26 March 2019

Media: Rotorua Daily Post
Topic: New iPark scan car


I am a following a story today on the recently announced i-PARK scan car coming to town and was just hoping to get clarification on something:

  1. Can the council provide some figures on the number of jobs that will be affected by the introduction of the car? Specifically, in the future when it is capable of doing all the things that a current parking warden does? 

  2. Are we able to possibly send a reporter one day to come for a ride in the car to write a first-person piece on it?

Subsequent enquiry:

I went out on the street to ask the locals view on the new i-PARK car and we had a comment from a person saying "the car was just a revenue gathering system for the council and was highly unnecessary". She said although she was very mindful of paying for the correct amount of parking time, a car that was onto you for being five or so minutes late is ridiculous. 

This will be going into my story, so just giving the council a chance to respond to this if possible?


The following information was provided:

The scan car won’t impact on jobs as the current parking wardens will alternate between driving the car and patrolling the streets.  

The scan car will complement the work of parking wardens and improve efficiencies in monitoring and enforcing Council’s parking policy.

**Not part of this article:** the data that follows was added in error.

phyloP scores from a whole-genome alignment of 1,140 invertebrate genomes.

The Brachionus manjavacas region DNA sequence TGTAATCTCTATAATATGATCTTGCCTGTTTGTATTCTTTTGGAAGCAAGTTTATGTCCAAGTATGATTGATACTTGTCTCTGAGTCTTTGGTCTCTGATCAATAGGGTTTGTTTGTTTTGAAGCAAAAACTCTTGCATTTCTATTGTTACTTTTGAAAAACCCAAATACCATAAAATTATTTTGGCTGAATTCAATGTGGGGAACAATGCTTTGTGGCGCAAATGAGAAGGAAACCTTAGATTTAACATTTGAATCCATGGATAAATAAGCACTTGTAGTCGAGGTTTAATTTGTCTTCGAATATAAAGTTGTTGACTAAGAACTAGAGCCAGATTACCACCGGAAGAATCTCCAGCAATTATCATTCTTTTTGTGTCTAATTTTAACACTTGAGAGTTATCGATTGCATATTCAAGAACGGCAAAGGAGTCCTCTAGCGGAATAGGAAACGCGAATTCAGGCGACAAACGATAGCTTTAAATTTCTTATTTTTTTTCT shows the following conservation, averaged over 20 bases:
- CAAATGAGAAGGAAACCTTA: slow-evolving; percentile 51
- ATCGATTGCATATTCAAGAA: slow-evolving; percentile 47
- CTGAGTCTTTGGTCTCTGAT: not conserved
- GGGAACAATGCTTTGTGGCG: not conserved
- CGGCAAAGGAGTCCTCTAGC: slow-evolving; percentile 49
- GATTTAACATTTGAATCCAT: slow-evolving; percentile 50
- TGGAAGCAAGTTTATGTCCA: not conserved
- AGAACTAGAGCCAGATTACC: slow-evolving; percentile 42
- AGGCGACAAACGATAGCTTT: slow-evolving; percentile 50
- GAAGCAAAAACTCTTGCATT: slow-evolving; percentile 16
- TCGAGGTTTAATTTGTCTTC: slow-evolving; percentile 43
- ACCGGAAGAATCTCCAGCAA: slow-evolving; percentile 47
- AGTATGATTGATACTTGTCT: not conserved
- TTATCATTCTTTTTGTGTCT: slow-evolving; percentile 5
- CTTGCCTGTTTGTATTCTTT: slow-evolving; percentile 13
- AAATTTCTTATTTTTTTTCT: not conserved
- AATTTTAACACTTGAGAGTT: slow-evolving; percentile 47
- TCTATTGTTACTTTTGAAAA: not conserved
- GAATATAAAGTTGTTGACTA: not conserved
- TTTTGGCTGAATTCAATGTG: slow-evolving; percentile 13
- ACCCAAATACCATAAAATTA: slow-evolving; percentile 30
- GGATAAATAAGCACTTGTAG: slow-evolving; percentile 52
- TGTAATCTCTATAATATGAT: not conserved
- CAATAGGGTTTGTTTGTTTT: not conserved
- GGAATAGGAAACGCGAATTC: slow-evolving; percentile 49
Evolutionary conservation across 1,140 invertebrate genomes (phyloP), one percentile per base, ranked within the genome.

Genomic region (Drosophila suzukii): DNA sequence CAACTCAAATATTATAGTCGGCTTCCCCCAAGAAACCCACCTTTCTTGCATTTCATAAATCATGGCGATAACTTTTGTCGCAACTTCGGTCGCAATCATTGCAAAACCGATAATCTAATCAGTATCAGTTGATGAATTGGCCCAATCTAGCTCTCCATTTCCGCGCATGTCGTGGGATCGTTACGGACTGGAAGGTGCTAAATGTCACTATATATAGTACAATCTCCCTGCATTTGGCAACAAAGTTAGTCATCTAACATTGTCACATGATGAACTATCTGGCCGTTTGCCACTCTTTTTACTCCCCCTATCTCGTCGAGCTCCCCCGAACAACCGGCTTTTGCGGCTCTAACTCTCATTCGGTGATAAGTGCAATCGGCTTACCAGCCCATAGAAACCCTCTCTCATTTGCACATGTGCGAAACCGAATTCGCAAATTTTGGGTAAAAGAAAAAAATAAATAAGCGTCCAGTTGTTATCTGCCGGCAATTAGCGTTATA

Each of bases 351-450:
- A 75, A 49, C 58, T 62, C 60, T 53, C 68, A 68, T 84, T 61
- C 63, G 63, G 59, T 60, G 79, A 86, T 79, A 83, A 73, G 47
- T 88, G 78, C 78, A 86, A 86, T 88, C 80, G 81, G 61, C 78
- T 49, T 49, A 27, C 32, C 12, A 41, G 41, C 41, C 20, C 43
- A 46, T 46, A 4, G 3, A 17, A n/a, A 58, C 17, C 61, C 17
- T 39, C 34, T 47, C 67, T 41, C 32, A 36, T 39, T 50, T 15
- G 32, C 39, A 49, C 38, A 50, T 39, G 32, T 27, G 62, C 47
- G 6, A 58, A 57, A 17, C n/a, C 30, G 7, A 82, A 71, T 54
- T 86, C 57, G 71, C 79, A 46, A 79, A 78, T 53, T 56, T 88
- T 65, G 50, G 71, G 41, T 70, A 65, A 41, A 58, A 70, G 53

Parking wardens are contracted by i-PARK and are employees of Watchdog Security.

Once the scan car is fully operational we can look at taking a reporter out.

Response to subsequent enquiry:

Please attribute to Rotorua Lakes Council’s Operations Group Manager, Henry Weston:

“The scan car is being used to more fairly and effectively monitor and enforce Council’s parking policy.

“Council has upgraded the parking system to provide an effective, modern, and cost-efficient service to the community. The new parking system has improved consistency of service across the city and has improved turnover of parking spaces so that car parks are less difficult to find.

“The previous parking system used obsolete coin-only operated meters that were expensive to operate and maintain, as well as being labour-intensive to monitor. This dated technology contributed to low enforcement rates and lost revenue.

“The scan car is expected to significantly improve our enforcement rate which will in turn assist in making sure that our parking system is fair and consistent. In the past, there was a higher likelihood of people not paying for parking and exceeding stated time restrictions due partially to the manual nature of our old system. This was inherently unfair to other members of the public who may also have wanted to use that parking space. 

“Fair and reasonable parameters remain in place even with the introduction of the new technology. An infringement notice will not be given to a vehicle with a warrant of fitness or registration that has expired within the past 28 days, and owners of parked vehicles are given a ten minute leeway period to top up their parking payment or move their car after they have exceeded the stated time restriction. Nothing has changed in this respect.”

Page reviewed: 13 May 2019 8:17am